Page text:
I'm looking for the one algorithm or data structure which is so unknown yet useful that you think it's a horrible oversight by the computer science or programming community. If only we could all learn this one thing, a lot of good would be done to many future programs.
The best one I can come up with is interpolation search, which only very few programmers know, whereas everyone knows binary search. I think there's little doubt that searching an ordered list quickly is a pretty useful and fundamenteal algorithm.
The two are almost identical to implement - so that's not an issue.
It performs O(log(log(n))) on uniformly distributed data, versus binary searches O(log(n)). That means searching 4 billion numbers requires only 5 probes vs. 32, that's a LOT better!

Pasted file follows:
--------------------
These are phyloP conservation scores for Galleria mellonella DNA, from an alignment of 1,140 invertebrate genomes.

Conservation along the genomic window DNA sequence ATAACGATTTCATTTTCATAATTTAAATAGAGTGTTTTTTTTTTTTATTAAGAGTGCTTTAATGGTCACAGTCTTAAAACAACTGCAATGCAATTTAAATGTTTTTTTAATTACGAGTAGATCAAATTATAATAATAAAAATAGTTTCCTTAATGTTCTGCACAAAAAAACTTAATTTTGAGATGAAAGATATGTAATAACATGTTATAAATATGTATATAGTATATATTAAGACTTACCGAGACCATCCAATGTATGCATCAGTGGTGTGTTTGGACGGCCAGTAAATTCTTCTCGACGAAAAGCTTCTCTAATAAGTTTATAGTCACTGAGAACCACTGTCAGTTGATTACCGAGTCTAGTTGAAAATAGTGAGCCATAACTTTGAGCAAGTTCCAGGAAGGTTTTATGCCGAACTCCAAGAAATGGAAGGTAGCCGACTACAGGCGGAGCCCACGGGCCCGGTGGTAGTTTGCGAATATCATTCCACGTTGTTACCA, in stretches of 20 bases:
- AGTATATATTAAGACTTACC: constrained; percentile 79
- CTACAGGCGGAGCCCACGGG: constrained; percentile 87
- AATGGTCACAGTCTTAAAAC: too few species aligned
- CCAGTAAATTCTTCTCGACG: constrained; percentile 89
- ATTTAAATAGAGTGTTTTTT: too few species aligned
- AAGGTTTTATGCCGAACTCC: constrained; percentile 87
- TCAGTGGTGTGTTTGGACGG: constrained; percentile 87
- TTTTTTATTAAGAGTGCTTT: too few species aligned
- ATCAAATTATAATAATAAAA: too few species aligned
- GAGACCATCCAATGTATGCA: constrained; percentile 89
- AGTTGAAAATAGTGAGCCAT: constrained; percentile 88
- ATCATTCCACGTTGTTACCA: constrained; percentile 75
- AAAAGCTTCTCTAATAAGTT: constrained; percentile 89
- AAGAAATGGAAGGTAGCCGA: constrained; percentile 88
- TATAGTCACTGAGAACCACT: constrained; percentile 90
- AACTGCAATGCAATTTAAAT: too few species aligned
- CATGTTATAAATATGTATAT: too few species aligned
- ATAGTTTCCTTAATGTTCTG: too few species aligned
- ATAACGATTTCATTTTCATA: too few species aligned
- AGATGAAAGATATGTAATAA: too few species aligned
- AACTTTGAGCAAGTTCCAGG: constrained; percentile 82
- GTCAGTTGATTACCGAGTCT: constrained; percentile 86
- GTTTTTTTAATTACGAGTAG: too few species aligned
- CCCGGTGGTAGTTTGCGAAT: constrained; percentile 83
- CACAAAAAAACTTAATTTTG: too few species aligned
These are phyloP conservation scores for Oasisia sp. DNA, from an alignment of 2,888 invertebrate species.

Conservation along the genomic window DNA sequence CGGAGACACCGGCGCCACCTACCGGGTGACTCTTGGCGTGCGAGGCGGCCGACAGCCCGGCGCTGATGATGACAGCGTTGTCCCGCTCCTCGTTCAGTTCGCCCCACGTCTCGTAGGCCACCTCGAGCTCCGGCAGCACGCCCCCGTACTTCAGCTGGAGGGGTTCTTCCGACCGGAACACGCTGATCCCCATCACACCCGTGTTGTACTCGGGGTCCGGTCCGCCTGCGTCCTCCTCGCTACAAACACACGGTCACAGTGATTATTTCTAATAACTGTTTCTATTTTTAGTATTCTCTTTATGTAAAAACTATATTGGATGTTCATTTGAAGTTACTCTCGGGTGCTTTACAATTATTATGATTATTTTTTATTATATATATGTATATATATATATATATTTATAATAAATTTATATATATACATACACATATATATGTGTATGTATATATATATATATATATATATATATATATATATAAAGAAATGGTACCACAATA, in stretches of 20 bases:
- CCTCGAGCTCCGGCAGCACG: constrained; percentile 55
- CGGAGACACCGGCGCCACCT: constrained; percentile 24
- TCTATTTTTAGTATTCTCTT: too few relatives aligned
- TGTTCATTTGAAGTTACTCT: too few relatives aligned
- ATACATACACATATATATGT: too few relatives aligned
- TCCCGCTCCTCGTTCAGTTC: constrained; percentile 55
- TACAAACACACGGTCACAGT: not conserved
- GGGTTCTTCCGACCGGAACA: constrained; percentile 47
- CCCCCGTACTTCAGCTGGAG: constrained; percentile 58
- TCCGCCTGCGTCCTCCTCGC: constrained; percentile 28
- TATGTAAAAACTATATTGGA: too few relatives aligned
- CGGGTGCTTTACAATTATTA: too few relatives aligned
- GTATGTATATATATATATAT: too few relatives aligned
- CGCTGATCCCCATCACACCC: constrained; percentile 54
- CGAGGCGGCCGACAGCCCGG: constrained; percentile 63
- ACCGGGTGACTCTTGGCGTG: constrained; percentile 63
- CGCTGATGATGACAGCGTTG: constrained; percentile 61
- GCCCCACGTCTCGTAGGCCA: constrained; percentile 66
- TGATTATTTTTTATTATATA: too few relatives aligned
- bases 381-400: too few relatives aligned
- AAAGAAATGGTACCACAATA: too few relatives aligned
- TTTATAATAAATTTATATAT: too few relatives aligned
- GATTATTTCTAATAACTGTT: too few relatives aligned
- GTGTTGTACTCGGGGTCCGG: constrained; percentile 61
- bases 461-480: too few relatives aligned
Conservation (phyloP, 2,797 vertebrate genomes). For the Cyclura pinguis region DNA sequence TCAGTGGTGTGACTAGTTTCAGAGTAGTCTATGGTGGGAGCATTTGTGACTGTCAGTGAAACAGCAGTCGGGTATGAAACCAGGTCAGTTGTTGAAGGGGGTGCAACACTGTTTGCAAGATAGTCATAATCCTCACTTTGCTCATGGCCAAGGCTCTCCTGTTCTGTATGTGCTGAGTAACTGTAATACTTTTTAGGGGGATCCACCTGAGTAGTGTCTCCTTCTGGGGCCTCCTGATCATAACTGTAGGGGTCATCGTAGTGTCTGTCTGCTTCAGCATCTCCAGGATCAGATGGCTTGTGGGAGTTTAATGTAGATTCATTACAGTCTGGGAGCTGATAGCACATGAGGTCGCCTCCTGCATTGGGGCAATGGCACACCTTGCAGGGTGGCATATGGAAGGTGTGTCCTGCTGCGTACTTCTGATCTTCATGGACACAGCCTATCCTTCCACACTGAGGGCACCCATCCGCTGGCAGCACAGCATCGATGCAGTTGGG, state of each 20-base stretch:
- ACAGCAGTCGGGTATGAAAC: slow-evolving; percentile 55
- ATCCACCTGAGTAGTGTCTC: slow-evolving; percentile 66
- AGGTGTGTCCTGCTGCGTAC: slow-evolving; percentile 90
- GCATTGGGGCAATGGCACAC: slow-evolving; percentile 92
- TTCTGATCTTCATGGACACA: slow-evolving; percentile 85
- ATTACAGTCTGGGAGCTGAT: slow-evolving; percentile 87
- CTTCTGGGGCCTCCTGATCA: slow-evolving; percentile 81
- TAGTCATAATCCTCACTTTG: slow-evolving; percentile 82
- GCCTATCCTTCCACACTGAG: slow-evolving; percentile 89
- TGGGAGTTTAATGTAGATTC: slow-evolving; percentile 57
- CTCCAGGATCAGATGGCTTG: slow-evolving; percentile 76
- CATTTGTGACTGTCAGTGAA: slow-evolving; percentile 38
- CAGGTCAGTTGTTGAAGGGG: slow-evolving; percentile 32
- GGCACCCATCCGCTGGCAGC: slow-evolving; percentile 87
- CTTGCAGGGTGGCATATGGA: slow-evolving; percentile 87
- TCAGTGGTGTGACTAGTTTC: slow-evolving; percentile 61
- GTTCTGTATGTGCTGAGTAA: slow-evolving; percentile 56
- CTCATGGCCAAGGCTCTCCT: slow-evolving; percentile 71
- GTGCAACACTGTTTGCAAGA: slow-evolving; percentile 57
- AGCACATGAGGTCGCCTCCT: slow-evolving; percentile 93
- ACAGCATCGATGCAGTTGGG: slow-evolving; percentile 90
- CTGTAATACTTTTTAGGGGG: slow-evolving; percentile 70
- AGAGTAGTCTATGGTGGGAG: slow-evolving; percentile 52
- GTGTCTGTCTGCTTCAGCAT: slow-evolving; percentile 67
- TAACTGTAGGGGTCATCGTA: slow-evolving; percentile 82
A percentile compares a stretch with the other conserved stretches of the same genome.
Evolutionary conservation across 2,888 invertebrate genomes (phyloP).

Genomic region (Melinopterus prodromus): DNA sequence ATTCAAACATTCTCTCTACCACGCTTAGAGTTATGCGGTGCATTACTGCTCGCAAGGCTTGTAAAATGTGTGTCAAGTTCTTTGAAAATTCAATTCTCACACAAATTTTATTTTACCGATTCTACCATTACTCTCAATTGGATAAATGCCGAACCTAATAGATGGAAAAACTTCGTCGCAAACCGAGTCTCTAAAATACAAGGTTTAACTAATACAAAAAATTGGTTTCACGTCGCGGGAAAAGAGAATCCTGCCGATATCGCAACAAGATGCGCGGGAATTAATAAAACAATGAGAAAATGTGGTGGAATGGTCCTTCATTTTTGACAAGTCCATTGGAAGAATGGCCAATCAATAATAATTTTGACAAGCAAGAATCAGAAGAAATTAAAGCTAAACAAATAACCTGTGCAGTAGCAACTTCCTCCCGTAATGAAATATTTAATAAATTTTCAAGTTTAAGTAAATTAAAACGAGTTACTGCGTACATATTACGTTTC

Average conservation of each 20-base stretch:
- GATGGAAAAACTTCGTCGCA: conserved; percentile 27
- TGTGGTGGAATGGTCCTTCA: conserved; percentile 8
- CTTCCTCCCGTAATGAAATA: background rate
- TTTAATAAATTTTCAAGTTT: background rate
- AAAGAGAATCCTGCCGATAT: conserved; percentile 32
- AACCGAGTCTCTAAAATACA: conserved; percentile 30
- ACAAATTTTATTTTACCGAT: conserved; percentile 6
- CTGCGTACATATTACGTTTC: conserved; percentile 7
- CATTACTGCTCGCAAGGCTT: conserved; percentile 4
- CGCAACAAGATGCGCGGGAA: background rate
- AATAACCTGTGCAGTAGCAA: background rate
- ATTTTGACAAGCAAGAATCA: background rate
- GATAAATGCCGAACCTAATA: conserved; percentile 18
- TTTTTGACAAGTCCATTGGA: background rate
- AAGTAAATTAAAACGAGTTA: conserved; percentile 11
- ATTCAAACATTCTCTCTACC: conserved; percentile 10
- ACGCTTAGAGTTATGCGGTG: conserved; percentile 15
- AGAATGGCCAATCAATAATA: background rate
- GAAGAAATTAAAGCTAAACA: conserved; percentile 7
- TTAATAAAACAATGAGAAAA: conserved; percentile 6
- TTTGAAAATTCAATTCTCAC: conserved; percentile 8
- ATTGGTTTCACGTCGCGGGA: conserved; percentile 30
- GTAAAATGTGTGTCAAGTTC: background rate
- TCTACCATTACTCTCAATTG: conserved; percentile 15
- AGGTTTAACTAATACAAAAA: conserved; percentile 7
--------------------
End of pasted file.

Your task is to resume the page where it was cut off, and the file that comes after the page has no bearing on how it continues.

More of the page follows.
On non-perfectly uniform data, it still performs really well most of the time. Only when the data is really skewed is it as bad as binary search or worse. It's O(n) worst case when the data is highly skewed, but this is pretty uncommon in most real world situations.
Even still, one can construct a even/odd algorithm to alternate between the two and get the worst case of binary search with the average case of interpolation search to mitigate the extreme situations.
There is really no good reason this is so overlooked by most programmers/libraries.
Can anyone else beat that?